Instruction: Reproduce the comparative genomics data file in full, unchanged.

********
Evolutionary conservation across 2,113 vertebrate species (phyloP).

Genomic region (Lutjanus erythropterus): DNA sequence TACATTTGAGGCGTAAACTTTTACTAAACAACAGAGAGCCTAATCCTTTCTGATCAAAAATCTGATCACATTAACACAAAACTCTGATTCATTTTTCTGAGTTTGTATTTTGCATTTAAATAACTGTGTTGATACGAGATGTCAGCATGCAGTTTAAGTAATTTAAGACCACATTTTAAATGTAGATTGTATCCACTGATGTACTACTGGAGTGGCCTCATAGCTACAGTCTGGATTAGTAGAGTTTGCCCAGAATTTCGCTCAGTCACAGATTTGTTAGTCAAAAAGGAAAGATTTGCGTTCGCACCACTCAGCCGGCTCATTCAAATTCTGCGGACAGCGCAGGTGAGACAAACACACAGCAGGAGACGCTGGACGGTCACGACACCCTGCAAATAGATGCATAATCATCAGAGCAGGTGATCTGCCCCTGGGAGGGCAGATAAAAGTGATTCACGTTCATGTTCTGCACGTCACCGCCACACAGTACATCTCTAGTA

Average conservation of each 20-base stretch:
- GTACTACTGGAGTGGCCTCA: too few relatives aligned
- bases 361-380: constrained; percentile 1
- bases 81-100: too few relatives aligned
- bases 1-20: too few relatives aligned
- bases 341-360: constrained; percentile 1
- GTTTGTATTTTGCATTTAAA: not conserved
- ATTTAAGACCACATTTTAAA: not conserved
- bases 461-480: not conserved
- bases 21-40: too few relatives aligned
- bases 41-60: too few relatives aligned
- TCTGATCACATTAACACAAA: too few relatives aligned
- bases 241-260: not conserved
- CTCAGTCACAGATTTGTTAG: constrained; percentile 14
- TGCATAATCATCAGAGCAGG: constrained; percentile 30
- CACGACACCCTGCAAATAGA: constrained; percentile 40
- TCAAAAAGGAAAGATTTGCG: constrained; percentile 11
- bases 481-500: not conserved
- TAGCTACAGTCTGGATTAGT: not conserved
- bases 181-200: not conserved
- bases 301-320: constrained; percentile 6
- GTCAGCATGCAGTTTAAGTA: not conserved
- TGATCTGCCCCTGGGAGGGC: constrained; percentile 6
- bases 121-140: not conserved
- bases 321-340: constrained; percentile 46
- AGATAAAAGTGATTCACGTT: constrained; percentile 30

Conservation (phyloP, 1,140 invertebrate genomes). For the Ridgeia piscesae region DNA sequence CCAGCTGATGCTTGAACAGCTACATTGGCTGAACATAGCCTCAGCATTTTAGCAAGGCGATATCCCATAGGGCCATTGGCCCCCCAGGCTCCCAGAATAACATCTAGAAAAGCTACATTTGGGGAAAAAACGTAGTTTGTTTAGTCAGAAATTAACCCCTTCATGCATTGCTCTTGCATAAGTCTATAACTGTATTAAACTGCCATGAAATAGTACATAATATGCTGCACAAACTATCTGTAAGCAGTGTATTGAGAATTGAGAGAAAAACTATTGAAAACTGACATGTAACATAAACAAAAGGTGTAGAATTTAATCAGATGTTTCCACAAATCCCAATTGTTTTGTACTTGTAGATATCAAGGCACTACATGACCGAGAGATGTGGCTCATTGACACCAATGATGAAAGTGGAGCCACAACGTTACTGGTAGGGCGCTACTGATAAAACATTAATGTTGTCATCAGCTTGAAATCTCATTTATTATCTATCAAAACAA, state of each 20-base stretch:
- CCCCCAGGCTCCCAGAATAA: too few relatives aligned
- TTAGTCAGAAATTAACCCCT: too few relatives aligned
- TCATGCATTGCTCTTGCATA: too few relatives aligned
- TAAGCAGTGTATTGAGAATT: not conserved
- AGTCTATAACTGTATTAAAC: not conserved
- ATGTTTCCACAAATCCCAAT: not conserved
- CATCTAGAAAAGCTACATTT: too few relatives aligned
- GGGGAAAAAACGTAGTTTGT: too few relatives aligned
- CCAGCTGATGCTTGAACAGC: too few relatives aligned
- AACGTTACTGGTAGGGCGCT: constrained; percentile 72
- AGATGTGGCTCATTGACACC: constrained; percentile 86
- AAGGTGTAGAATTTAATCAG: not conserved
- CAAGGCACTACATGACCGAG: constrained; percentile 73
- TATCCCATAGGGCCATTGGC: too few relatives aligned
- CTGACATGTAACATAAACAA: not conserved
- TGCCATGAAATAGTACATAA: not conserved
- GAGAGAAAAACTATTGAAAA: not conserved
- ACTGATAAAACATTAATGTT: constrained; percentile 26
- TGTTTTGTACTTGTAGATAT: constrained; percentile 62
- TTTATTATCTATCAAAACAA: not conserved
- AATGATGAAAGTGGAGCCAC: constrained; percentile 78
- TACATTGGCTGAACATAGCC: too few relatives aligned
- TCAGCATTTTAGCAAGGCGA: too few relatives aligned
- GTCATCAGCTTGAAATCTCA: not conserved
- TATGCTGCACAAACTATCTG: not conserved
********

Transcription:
Evolutionary conservation across 2,113 vertebrate species (phyloP).

Genomic region (Lutjanus erythropterus): DNA sequence TACATTTGAGGCGTAAACTTTTACTAAACAACAGAGAGCCTAATCCTTTCTGATCAAAAATCTGATCACATTAACACAAAACTCTGATTCATTTTTCTGAGTTTGTATTTTGCATTTAAATAACTGTGTTGATACGAGATGTCAGCATGCAGTTTAAGTAATTTAAGACCACATTTTAAATGTAGATTGTATCCACTGATGTACTACTGGAGTGGCCTCATAGCTACAGTCTGGATTAGTAGAGTTTGCCCAGAATTTCGCTCAGTCACAGATTTGTTAGTCAAAAAGGAAAGATTTGCGTTCGCACCACTCAGCCGGCTCATTCAAATTCTGCGGACAGCGCAGGTGAGACAAACACACAGCAGGAGACGCTGGACGGTCACGACACCCTGCAAATAGATGCATAATCATCAGAGCAGGTGATCTGCCCCTGGGAGGGCAGATAAAAGTGATTCACGTTCATGTTCTGCACGTCACCGCCACACAGTACATCTCTAGTA

Average conservation of each 20-base stretch:
- GTACTACTGGAGTGGCCTCA: too few relatives aligned
- bases 361-380: constrained; percentile 1
- bases 81-100: too few relatives aligned
- bases 1-20: too few relatives aligned
- bases 341-360: constrained; percentile 1
- GTTTGTATTTTGCATTTAAA: not conserved
- ATTTAAGACCACATTTTAAA: not conserved
- bases 461-480: not conserved
- bases 21-40: too few relatives aligned
- bases 41-60: too few relatives aligned
- TCTGATCACATTAACACAAA: too few relatives aligned
- bases 241-260: not conserved
- CTCAGTCACAGATTTGTTAG: constrained; percentile 14
- TGCATAATCATCAGAGCAGG: constrained; percentile 30
- CACGACACCCTGCAAATAGA: constrained; percentile 40
- TCAAAAAGGAAAGATTTGCG: constrained; percentile 11
- bases 481-500: not conserved
- TAGCTACAGTCTGGATTAGT: not conserved
- bases 181-200: not conserved
- bases 301-320: constrained; percentile 6
- GTCAGCATGCAGTTTAAGTA: not conserved
- TGATCTGCCCCTGGGAGGGC: constrained; percentile 6
- bases 121-140: not conserved
- bases 321-340: constrained; percentile 46
- AGATAAAAGTGATTCACGTT: constrained; percentile 30

Conservation (phyloP, 1,140 invertebrate genomes). For the Ridgeia piscesae region DNA sequence CCAGCTGATGCTTGAACAGCTACATTGGCTGAACATAGCCTCAGCATTTTAGCAAGGCGATATCCCATAGGGCCATTGGCCCCCCAGGCTCCCAGAATAACATCTAGAAAAGCTACATTTGGGGAAAAAACGTAGTTTGTTTAGTCAGAAATTAACCCCTTCATGCATTGCTCTTGCATAAGTCTATAACTGTATTAAACTGCCATGAAATAGTACATAATATGCTGCACAAACTATCTGTAAGCAGTGTATTGAGAATTGAGAGAAAAACTATTGAAAACTGACATGTAACATAAACAAAAGGTGTAGAATTTAATCAGATGTTTCCACAAATCCCAATTGTTTTGTACTTGTAGATATCAAGGCACTACATGACCGAGAGATGTGGCTCATTGACACCAATGATGAAAGTGGAGCCACAACGTTACTGGTAGGGCGCTACTGATAAAACATTAATGTTGTCATCAGCTTGAAATCTCATTTATTATCTATCAAAACAA, state of each 20-base stretch:
- CCCCCAGGCTCCCAGAATAA: too few relatives aligned
- TTAGTCAGAAATTAACCCCT: too few relatives aligned
- TCATGCATTGCTCTTGCATA: too few relatives aligned
- TAAGCAGTGTATTGAGAATT: not conserved
- AGTCTATAACTGTATTAAAC: not conserved
- ATGTTTCCACAAATCCCAAT: not conserved
- CATCTAGAAAAGCTACATTT: too few relatives aligned
- GGGGAAAAAACGTAGTTTGT: too few relatives aligned
- CCAGCTGATGCTTGAACAGC: too few relatives aligned
- AACGTTACTGGTAGGGCGCT: constrained; percentile 72
- AGATGTGGCTCATTGACACC: constrained; percentile 86
- AAGGTGTAGAATTTAATCAG: not conserved
- CAAGGCACTACATGACCGAG: constrained; percentile 73
- TATCCCATAGGGCCATTGGC: too few relatives aligned
- CTGACATGTAACATAAACAA: not conserved
- TGCCATGAAATAGTACATAA: not conserved
- GAGAGAAAAACTATTGAAAA: not conserved
- ACTGATAAAACATTAATGTT: constrained; percentile 26
- TGTTTTGTACTTGTAGATAT: constrained; percentile 62
- TTTATTATCTATCAAAACAA: not conserved
- AATGATGAAAGTGGAGCCAC: constrained; percentile 78
- TACATTGGCTGAACATAGCC: too few relatives aligned
- TCAGCATTTTAGCAAGGCGA: too few relatives aligned
- GTCATCAGCTTGAAATCTCA: not conserved
- TATGCTGCACAAACTATCTG: not conserved